Radio: Andy Worthington Discusses “The State of Guantánamo Today” with Rose Aguilar, Ramzi Kassem and Sharon Adams in San Francisco

Andy Worthington at KALW Public Radio's studios in Los Angeles on January 13, 2013, photographed by Rose Aguilar after appearing on her show, "Your Call."I’m currently in southern California — on the campus of Cal Poly (aka California Polytechnic State University) in San Luis Obispo, about 40 miles north of Los Angeles. As I wait for the last public event of my 12-day “Close Guantánamo Now” tour, with the support of the World Can’t Wait, I have some time, while hiding from the sun — which alarmingly, is currently hotter than the hottest day in summer in the UK — to catch up on some of the events in which I’ve taken part.

I recently posted videos from my first event — a panel discussion in New York — and a video of the creative protests in Washington D.C. last Saturday, January 11, on the 12th anniversary of the opening of Guantánamo.

The morning after, I flew out to San Francisco, where I stayed for three days, and after a gathering of like-minded individuals at the house of friends in Oakland on the Sunday evening, Monday began with a visit to KALW Public Radio, high up on San Francisco’s hills, for an interview with Rose Aguilar, as part of her “Your Call” show from 10-11am.

The 53-minute show, entitled, “What’s the state of Guantánamo today?” is available here, and I do hope you have time to listen to it, and to share it if you find it useful. I’ve spoken to Rose on my visits before, and it’s always good to spend some time with her, and with her indefatigable producer, Malihe Razazan. Read the rest of this entry »

Video: Andy Worthington, Todd Pierce and Steven Reisner Discuss Guantánamo and Torture in New York, January 9, 2014

Andy Worthington speaking outside the White House on January 11, 2013.I’ve now been in the US for a week, on the “Close Guantánamo Now” tour organized with the campaigning group the World Can’t Wait, and I’m writing this on after only a few hours’ sleep, an early morning flight from San Francisco to Los Angeles, a reunion with my old friend and colleague Jason Leopold, an inspiring lunchtime inter-faith event in L.A., and a few moments of relaxation with my L.A. hosts in the Hollywood Hills.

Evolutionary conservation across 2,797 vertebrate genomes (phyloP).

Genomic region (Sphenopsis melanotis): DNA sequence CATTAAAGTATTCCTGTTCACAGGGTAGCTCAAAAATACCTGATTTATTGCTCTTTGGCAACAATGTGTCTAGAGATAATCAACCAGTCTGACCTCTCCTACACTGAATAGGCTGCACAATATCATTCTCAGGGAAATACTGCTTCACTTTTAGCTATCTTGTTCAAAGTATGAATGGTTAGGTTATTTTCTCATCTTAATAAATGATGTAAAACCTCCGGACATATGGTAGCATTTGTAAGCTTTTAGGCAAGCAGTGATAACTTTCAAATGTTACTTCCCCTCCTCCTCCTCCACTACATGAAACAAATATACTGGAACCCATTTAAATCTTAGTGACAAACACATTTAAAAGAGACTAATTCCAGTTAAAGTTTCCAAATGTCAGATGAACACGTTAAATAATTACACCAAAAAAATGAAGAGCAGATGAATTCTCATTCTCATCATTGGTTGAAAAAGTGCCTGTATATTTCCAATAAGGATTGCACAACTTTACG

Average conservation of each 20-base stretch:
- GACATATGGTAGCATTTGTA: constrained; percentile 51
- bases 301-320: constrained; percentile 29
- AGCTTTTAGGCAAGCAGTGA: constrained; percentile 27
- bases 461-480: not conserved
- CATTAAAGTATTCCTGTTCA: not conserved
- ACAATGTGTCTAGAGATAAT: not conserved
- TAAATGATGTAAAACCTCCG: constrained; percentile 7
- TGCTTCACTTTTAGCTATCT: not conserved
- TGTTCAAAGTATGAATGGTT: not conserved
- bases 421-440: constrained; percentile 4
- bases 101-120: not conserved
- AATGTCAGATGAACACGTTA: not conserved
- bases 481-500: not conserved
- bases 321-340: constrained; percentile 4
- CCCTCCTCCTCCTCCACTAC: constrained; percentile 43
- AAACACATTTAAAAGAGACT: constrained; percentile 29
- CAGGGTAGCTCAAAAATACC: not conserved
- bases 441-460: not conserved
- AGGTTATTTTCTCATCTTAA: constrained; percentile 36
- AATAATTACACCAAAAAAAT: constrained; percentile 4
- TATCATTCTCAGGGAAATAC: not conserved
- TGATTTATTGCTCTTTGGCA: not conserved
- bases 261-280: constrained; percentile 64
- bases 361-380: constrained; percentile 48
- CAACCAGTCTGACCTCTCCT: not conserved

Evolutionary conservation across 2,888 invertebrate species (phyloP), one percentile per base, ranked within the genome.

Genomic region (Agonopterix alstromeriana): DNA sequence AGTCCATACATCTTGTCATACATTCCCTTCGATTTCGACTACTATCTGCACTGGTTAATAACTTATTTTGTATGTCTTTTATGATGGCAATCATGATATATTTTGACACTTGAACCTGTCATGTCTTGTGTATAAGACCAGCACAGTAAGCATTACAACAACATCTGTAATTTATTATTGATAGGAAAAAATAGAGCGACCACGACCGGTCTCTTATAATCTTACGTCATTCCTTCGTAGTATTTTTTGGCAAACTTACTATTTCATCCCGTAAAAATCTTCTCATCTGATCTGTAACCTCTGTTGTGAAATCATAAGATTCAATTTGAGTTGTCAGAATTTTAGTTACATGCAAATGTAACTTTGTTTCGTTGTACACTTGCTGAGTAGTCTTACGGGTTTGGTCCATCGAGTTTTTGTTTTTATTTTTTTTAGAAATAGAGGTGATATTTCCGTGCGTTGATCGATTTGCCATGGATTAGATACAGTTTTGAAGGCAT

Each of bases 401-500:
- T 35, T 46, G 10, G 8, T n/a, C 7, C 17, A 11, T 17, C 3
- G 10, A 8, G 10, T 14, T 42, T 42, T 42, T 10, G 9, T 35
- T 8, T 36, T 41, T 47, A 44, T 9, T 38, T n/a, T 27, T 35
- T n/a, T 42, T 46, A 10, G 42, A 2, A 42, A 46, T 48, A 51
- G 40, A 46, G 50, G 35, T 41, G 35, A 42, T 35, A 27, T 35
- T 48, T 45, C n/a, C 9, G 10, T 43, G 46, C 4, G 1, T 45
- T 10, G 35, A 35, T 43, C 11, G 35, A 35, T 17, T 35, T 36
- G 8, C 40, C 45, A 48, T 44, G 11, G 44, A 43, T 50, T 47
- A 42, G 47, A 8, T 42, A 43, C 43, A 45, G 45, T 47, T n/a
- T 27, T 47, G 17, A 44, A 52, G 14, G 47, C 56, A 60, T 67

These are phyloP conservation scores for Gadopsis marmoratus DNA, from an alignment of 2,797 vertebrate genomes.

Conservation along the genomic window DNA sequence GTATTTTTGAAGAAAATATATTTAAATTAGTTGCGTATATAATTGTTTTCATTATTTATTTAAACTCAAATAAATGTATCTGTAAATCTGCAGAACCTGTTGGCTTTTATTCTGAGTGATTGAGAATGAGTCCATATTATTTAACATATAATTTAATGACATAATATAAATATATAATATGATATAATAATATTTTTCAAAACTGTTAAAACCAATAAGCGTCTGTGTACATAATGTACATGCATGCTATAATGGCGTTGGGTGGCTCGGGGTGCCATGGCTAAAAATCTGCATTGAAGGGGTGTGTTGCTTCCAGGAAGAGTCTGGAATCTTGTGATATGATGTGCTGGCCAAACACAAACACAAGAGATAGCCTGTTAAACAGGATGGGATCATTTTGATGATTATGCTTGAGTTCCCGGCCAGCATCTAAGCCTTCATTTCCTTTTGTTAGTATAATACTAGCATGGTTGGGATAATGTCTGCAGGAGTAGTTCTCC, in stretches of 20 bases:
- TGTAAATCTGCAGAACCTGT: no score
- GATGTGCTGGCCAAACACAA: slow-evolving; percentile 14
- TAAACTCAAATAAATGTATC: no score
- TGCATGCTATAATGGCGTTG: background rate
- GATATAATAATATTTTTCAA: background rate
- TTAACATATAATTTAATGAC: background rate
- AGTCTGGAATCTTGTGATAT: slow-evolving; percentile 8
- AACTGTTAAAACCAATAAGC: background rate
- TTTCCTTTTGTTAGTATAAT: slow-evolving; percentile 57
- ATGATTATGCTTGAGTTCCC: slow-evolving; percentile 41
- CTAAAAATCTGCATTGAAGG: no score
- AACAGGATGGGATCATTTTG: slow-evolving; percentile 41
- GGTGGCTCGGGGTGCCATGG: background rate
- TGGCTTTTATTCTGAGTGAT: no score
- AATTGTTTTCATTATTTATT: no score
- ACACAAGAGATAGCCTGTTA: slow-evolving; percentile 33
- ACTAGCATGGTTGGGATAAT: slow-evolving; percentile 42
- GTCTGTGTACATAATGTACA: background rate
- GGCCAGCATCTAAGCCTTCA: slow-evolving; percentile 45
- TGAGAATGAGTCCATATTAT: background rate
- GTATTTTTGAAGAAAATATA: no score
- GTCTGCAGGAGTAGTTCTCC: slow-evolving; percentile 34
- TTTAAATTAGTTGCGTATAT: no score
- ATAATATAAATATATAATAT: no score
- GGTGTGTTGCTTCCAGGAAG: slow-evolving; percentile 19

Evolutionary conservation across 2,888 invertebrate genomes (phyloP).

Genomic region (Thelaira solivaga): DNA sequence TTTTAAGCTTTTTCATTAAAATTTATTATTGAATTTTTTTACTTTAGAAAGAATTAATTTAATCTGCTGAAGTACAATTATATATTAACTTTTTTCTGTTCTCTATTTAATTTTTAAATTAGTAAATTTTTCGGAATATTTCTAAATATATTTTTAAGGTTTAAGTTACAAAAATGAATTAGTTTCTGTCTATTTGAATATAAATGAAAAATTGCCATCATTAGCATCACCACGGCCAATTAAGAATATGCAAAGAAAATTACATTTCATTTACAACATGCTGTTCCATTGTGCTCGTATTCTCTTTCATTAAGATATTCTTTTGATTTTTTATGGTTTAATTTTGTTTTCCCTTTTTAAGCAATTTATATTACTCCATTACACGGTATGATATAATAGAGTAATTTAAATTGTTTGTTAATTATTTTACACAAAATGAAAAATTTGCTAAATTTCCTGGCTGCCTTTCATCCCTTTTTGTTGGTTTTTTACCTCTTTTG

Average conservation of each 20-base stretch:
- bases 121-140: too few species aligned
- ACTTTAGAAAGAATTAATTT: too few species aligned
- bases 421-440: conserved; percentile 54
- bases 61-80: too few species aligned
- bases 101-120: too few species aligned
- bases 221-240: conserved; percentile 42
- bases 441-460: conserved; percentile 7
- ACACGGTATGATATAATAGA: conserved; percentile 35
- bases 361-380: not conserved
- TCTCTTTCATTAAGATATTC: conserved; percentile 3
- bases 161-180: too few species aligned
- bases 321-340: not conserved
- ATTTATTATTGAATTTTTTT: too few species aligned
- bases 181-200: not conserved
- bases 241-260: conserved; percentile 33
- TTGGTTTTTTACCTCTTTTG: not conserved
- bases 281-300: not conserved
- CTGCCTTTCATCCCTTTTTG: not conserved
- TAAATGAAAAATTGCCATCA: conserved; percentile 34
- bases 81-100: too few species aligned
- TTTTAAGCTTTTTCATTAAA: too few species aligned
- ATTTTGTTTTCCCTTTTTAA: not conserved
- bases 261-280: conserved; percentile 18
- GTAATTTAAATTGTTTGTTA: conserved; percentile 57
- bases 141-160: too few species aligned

I’ll be reporting more details soon about events in Washington D.C. on the 12th anniversary of the opening of the prison (on Saturday January 11), and about my subsequent stay in San Francisco and the events there, as well as today’s lunchtime event, but to start my coverage of the tour I’m posting below videos of the first event I took part in, at All Souls Church on Lexington Avenue in New York City, where I took part in presentations and a Q&A session following a screening of the documentary film, “Doctors of the Dark Side,” about medical complicity in the torture of prisoners seized in the “war on terror,” which was directed by Martha Davis, a clinical psychologist who also attended the screening.

This powerful film addresses the torture programs introduced by the CIA, at their “black sites,” and by the military at Guantánamo, looking at important events like the reverse-engineering of the SERE program (Survival, Evasion, Resistance, Escape), which is used to train US personnel to resist interrogation if captured, for the actual torture of US prisoners. Throughout, the film retains an unerring focus on the medical personnel needed to monitor torture, to ascertain how to break prisoners, and to advise how far the torturers could go not to kill the men. Read the rest of this entry »